A further issue pointed to by McLeish related to the discrepancy between MediPharm’s Q3 revenue and its inventory, which stood at $31.7 million at the end of the third quarter, a big number, the analyst said, considering the much smaller $4.9-million in quarterly revenue.
“We have seen other extraction companies writing down older inventory and we would not be surprised to see MediPharm record an inventory write- down in the coming quarters,” McLeish wrote.
The analyst adjusted his forecasts and is now calling for MediPharm to generate full 2020 revenue and EBITDA of $35.4 million and negative $29.3 million, respectively, 2021 revenue and EBITDA of $42.7 million and negative $11.5 million, respectively, and 2022 revenue and EBITDA of $71.5 million and $9.8 million, respectively.
Along with the revised “Sell” rating, McLeish has dropped his price target from $0.60 to $0.50 per share, which at press time represented a projected one-year return of negative 26 per cent.
In other developments, McLeish noted that in October of last year, MediPharm became the first and only producer in Canada to launch a consumer-sized, 99-per-cent pure CBD isolate, with retailers in six provinces having received shipments over the fourth quarter. McLeish said initial sales have been strong as LABS’ CBD Isolate is still the only product available in its class.
In January, MediPharm said it achieved record finished goods shipments of 550,000 over the fourth quarter of 2020. Of the units shipped, 100,000 were private label MediPharm SKUs compared to just 25,000 SKUx in the third quarter. MediPharm said it had ramped up production and contract manufacturing to many of the country’s top cannabis brands, with the shipment including 25 different vape SKUs.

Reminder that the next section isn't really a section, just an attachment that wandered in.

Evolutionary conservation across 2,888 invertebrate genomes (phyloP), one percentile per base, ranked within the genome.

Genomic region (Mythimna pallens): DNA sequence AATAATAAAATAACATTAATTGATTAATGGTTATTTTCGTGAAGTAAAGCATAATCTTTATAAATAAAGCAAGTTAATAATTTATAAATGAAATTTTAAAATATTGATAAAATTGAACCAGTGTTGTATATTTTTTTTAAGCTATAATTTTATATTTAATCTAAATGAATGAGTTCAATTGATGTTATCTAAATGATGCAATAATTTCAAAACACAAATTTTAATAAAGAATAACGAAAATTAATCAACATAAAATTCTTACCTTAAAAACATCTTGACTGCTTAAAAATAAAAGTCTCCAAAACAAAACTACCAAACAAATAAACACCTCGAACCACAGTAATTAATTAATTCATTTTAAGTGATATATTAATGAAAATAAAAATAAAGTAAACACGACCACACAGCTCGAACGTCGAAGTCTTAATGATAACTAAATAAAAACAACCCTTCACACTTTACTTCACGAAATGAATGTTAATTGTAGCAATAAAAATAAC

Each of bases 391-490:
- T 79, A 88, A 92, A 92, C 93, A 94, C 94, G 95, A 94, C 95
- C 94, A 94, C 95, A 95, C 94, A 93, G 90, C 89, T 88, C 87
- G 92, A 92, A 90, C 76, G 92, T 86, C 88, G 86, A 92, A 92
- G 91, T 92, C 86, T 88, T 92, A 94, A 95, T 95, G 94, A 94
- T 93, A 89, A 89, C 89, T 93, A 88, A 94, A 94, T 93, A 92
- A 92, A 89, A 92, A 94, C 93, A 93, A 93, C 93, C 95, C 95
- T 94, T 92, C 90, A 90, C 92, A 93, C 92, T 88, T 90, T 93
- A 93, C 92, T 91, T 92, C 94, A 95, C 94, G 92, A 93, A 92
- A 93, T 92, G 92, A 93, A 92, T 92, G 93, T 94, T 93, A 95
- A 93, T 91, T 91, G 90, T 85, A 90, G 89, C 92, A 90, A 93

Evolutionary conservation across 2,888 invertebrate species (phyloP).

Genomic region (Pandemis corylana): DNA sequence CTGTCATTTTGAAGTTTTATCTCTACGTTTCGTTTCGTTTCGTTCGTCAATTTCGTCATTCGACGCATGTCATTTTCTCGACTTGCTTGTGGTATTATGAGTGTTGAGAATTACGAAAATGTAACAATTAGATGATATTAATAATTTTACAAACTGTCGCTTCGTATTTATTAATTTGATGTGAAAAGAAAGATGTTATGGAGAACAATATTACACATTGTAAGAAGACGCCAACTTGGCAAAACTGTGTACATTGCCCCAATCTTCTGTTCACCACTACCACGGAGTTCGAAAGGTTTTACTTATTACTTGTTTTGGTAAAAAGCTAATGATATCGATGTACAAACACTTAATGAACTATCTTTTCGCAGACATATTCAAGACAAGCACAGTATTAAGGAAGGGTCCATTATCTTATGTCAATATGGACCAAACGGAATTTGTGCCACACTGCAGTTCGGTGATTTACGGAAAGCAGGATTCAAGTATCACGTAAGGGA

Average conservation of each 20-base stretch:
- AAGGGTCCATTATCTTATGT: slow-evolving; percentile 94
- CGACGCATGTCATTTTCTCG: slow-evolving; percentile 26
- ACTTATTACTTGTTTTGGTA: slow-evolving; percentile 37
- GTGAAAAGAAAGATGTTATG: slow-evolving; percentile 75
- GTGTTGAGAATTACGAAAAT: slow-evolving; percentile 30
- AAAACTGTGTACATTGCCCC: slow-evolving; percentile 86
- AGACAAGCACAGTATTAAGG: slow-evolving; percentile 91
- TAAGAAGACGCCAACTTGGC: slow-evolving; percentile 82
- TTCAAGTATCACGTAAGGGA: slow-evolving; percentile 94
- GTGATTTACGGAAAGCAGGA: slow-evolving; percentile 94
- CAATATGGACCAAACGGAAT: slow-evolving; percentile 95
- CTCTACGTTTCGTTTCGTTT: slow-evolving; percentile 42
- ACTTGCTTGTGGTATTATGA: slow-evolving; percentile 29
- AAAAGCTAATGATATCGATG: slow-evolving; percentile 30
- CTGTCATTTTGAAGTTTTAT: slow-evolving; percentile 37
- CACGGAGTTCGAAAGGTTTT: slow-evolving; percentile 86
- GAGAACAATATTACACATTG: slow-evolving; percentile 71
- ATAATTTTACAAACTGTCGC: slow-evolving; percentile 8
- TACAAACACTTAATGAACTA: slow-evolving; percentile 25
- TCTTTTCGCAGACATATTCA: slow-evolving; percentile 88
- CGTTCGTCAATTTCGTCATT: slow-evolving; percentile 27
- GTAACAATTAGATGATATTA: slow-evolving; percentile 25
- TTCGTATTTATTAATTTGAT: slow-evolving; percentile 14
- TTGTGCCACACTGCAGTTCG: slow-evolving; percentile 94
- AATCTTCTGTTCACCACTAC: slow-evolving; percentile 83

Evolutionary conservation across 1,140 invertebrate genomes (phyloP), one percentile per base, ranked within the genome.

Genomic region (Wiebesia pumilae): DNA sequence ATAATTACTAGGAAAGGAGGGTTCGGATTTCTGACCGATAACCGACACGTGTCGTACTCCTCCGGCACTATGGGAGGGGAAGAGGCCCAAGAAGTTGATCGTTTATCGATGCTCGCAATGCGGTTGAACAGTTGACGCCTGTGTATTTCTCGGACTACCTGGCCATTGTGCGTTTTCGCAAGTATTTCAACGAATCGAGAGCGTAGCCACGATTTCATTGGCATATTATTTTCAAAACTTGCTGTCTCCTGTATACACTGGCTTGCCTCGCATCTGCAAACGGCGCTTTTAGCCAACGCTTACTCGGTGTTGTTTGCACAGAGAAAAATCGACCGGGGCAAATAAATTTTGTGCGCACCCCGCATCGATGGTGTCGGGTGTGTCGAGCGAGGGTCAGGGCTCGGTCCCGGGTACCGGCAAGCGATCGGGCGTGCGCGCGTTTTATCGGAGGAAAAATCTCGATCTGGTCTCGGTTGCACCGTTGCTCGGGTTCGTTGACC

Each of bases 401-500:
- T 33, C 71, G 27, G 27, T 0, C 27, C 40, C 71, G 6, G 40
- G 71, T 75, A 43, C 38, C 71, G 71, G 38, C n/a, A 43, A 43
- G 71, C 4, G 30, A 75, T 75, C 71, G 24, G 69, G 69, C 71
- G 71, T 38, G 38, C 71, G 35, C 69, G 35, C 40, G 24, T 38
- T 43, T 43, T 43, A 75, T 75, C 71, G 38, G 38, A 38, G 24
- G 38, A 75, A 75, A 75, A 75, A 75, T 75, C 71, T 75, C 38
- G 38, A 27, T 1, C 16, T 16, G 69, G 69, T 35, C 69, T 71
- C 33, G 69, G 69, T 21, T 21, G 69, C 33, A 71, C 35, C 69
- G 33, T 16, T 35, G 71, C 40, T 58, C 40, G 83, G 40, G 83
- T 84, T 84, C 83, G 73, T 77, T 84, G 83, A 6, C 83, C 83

“Shipment volume is a key measure that illustrates growing market demand and our ability to meet that demand through our GMP-certified facilities,” said Keith Strachan, President and Interim CEO, in a January 11 press release.
“This new milestone is something to celebrate but also to surpass as we focus all efforts on accelerating growth and improving profitability in 2021 consistent with the action plan introduced in November,” Strachan said.
One thought on “Sell your MediPharms Labs stock, Mackie says”
True enough, the sales are slow to climb especially considering the many value-packed distribution entities for products. There is the Market ahead though, which is constant and new distributors also value-packed coming into the mix, showing new markets (such as Quebec) that will increase all products and revenues. Other countries, U.S.of A. coming online also will bring revenues. This is an Alpha-Dog, with strong prospect value. Sometimes a company needs hard workers until progress can afford more. The first couple years of building something everyone needs to get paid according to what is earned. Say, 50% of what is brought into the company, and the other 50% needs to belong to the company, period. When all hands are taking, and the commitment of giving is nonexistent, how possible for any entity to succeed? Building success requires commitment. Salaries need to reflect that commitment in full.